Geoff Ettridge pinpoints practices used by councils to cut costs by hidden means, practices which can cross the border into dishonesty and run counter to principles of local democracy
As local authorities go through the final stages of setting their 2010-2011 budgets they are remarkably silent about how they plan to reduce expenditure.
Unless there are clear proposals as to what is to be cut or what services are to be reduced, there is a distinct possibility that savings will be delivered by a range of hidden measures. It is not unusual to see terms such as “unspecified savings of x” or “efficiency savings of x%” being used in the process of setting a budget. But what do these mean operationally, and for staff and service users? The main issue though is that without being specific there is reduced democratic oversight of the savings being made, how they are being made, and the impact they may be having.
The following illustrate some of the practices that have been used to control expenditure. It is reasonable to assume that they may be increasingly relied upon when the resources get tight.
1 Limiting information on services:
One only has to reflect on the success of campaigns, say related to benefit take-up or carers’ support, to realise that the usual methods of communicating the availability of services are not as effective as they could be. Cutting back on publicity material and campaigns will ensure that demand is not stimulated – but will also lead to some people not receiving their full entitlements.
2 Limiting access
A practice of only accepting someone for residential care when funding has been released by the death of other clients has been adopted by some councils. This policy is seldom, if ever, publically approved as it is probably illegal, but is effective in controlling or reducing expenditure.
3 Waiting lists
These can be used to buy time during a crisis and can help ensure that the response is made to the “need” rather than the “crisis”. However, many people waiting for a particular service are doing so following a period of gradual deterioration or because they are making the transition from one service to another. In these circumstances being placed on a waiting list is probably happening because of a lack of resources. If waiting lists are to be used their existence needs to be acknowledged and their impact needs to be publically monitored.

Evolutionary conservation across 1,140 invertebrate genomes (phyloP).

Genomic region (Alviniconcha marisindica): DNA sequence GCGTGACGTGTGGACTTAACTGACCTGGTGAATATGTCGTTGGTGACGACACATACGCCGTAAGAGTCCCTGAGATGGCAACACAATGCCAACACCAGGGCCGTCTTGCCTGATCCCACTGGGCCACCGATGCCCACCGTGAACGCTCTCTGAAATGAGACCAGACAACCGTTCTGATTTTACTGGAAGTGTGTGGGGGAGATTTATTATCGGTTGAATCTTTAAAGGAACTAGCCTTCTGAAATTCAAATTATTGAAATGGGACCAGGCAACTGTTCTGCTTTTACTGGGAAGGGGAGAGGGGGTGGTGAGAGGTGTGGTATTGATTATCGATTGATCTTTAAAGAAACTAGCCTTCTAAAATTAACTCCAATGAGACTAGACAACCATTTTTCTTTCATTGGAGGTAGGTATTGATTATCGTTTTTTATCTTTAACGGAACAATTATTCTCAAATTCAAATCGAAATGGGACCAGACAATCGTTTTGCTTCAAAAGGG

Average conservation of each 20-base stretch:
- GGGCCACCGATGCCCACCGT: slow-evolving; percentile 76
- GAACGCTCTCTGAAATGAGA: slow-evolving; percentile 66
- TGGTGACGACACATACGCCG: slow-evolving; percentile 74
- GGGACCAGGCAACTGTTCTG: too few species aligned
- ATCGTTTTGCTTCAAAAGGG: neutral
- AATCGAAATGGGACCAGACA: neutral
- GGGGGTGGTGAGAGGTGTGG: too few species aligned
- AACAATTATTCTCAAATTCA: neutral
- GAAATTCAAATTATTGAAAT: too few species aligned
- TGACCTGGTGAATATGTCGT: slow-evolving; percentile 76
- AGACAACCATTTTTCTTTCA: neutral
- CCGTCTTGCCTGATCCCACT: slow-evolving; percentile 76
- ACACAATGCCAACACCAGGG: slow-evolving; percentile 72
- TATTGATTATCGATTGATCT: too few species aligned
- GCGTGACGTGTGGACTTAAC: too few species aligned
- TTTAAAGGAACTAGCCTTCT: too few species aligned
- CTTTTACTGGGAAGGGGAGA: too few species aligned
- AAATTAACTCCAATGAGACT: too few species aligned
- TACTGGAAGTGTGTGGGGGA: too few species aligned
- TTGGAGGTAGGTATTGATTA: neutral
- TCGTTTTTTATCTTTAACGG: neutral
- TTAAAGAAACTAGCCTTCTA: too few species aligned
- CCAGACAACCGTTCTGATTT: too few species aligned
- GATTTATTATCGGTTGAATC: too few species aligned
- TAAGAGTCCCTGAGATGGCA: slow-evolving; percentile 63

4 Bureacratic processes:
These may include frontline staff needing to seek management approval for their decision or being required to present clients to a service panel, or certain operational decisions being reserved for political approval. These systems sometimes override an expenditure decision but they always generate some saving as a consequence of delaying expenditure. However, misuse of the processes can undermine the public’s confidence in services and erode the morale of staff who may have to unfairly carry the criticism.
5 Excluding high-needs clients:
This usually happens for people with complex needs who could be the responsibility of more than one equally pressured public body. But it is not unknown for provider-services to cherry-pick clients by selecting those who are most likely to be compliant or by discharging those who prove to be to demanding.
This is appropriate when the service is no longer suitable but unacceptable if the rationale is linked to costs or the need to hit specific outcome targets.
For example, it is not unknown for councils to cap how much they will spend on supporting someone in the community before requiring them to move into residential care.
Managers need to have the freedom to do what may be necessary to manage expenditure. But when these practices are relied upon to deliver savings in order to set a budget, the process is at best non-democratic and at worst dishonest.
Geoff Ettridge is an independent adviser on care services